How do you wake up in the morning? Are you shocked into your day by an alarm? Maybe you’re a serial snooze button-presser? Or maybe you’re a morning person and you can jump out of bed full of beans?

I read an article recently which asked:

“If you repeated today every day for the next year, realistically, where would you end up?

If you are to really accomplish your goals and dreams, how much differently would your regular day need to be than today was?”

The article went on to say we live our lives in 24-hour periods and how we choose to spend these 24-hour periods determines who we become and how successful we will be. So, if we learn to master these 24-hour periods, we will learn to master weeks, month, years and ultimately…our lives. This begins with how we start our day.

Take a look at some of the morning routines of successful celebrities and entrepreneurs:

Oprah Winfrey’s morning ritual consists of at least 20 minutes of meditation to give clarity and “a sense of contentment and deep joy.”

Tony Robbins starts his day with a 10 minute ‘priming’ exercise consisting of a breathing exercise, a gratitude diary, visualisation and then 15 minutes of intense exercise.

Arianna Huffington’s morning routine begins every morning with 30 minutes of meditation and a session on a stationary bike or some yoga stretches.

Virgin founder Sir Richard Branson says he likes to wake up around 5am, do some form of exercise (tennis, walking, running, kitesurfing) followed by a healthy breakfast and time with his family. “Exercise and family time put me in a great mind frame before getting down to business”.

Every morning, Steve Jobs would look in the mirror and ask himself, “If today was the last day of my life, would I be happy with what I’m about to do today?” If he responded ‘no’ on too many days in a row, he knew something needed to change.

It got me really thinking about my own morning routine and whether I am setting myself up for success. What goals and actions am I putting in place to move towards the life I want to live? Am I spending time visualising what this life looks like? What intentions do I put in place to move towards my higher purpose? How about your morning routine?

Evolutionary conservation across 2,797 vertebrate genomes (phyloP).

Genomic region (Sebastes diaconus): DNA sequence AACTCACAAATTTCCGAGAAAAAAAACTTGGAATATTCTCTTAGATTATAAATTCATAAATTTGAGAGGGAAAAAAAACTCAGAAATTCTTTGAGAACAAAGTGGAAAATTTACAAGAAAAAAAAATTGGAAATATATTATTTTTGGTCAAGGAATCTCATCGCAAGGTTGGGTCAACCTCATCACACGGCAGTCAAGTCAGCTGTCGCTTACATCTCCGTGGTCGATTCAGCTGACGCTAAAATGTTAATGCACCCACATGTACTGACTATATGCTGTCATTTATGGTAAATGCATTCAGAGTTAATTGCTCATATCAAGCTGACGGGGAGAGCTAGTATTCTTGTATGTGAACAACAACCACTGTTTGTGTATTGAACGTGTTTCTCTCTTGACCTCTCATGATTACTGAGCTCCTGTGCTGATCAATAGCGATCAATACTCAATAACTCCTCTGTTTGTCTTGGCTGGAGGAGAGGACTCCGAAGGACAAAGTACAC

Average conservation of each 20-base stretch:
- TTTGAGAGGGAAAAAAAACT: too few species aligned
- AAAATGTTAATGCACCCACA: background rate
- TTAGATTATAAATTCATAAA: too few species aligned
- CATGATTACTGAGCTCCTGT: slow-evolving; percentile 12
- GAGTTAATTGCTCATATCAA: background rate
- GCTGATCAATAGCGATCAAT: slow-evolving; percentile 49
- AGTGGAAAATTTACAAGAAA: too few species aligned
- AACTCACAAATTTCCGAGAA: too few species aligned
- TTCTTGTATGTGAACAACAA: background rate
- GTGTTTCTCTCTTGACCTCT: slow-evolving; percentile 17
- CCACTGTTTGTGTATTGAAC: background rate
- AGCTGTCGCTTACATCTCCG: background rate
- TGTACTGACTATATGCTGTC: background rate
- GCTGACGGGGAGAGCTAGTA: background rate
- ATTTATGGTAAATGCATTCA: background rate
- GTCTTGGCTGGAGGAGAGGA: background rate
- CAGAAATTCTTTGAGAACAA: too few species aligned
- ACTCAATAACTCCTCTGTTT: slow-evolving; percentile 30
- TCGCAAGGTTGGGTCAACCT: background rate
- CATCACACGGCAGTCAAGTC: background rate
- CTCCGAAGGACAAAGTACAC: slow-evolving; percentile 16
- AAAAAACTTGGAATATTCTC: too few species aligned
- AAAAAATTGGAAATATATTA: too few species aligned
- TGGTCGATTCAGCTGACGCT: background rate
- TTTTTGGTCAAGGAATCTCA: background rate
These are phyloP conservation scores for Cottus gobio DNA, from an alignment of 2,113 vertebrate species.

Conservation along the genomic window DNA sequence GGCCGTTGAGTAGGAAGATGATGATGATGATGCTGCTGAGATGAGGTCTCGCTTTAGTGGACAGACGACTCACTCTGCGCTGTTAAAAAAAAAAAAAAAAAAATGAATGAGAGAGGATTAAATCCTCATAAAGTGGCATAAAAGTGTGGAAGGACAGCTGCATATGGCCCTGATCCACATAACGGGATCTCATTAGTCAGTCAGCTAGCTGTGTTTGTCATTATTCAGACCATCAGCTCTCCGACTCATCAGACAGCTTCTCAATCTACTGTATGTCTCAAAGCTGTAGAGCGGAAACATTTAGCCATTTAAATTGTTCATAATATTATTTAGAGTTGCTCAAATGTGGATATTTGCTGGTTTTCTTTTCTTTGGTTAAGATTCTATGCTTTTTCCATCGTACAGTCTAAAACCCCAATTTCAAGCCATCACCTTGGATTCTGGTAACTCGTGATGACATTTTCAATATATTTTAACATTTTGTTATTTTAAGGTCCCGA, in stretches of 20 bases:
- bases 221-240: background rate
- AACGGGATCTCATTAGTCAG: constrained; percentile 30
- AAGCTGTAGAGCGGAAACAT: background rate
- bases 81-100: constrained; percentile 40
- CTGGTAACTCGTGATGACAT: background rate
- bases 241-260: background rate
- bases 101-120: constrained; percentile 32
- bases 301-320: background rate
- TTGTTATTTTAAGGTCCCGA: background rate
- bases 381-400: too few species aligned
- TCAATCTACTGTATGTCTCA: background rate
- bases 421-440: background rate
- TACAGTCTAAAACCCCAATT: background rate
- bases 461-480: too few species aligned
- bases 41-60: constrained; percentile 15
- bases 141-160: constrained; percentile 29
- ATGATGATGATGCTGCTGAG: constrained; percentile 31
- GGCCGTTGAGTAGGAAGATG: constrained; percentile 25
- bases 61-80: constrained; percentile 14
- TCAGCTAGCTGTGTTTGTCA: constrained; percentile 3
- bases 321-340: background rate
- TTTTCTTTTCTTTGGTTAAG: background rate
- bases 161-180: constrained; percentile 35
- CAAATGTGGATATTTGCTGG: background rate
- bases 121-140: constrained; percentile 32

“Typically, we have a window of about three hours where we’re really, really focused. We’re able to have some strong contributions in terms of planning, in terms of thinking, in terms of speaking well,” —  Dr. Rod Friedman

These three hours relate to the first three hours of the day. Productivity is higher, so are energy levels and our willpower is stronger following a good night’s sleep. A great time to start setting intentions, goals and visualising the life you want to live.

My morning routine at the moment (and it’s work in progress) consists of a meditation and journalling but as a starter, here are a few ideas to experiment with for your own morning routine. Do some research and see what works for you:

Meditation – It doesn’t matter how long. Carving out the time to sit in quiet, observe thoughts and feelings can really help to get clarity of mind for the day ahead. There are plenty of tools available and some great apps to get started including Calm and Headspace both of which have guided meditations.

Journaling – Taking time to get thoughts, feelings and emotions out of your head and onto paper can help to get clarity and encourage reflection which can in turn lead to gaining valuable self-knowledge and discovery. Personally, I use The Happiness Planner, I like the structured questioning and reflection and there’s a nice daily quote too!

Exercise – Ok kitesurfing might not be doable unless you are Sir Richard(!) but it could be a HIIT session in your home or finding some yoga or pilates classes on YouTube to follow or even having your own early morning dance party with music that makes you groove. The idea being to get moving and energise the body and mind first thing. Find a form of exercise that you enjoy and try it out for a week and see how you feel for the rest of the day.

Breathing exercises “Practicing a regular, mindful breathing exercise can be calming and energizing and can even help with stress-related health problems ranging from panic attacks to digestive disorders.” —  Andrew Weil, M.D.

Sounds crazy, we all breathe right! But what is the quality of your breath? I certainly know I hold my breath when stressed or engrossed in a task. Taking a moment to engage in a few deep, slow inhales and long exhales definitely helps me to re-centre and reduce stress levels. You could even try inhaling for a count of 4, holding for 4-7 secs and exhaling for 8 (the 4-7-8 breathing exercise).

How you spend each beautiful day of your life really matters.

“You are what you repeatedly do” – Will Durant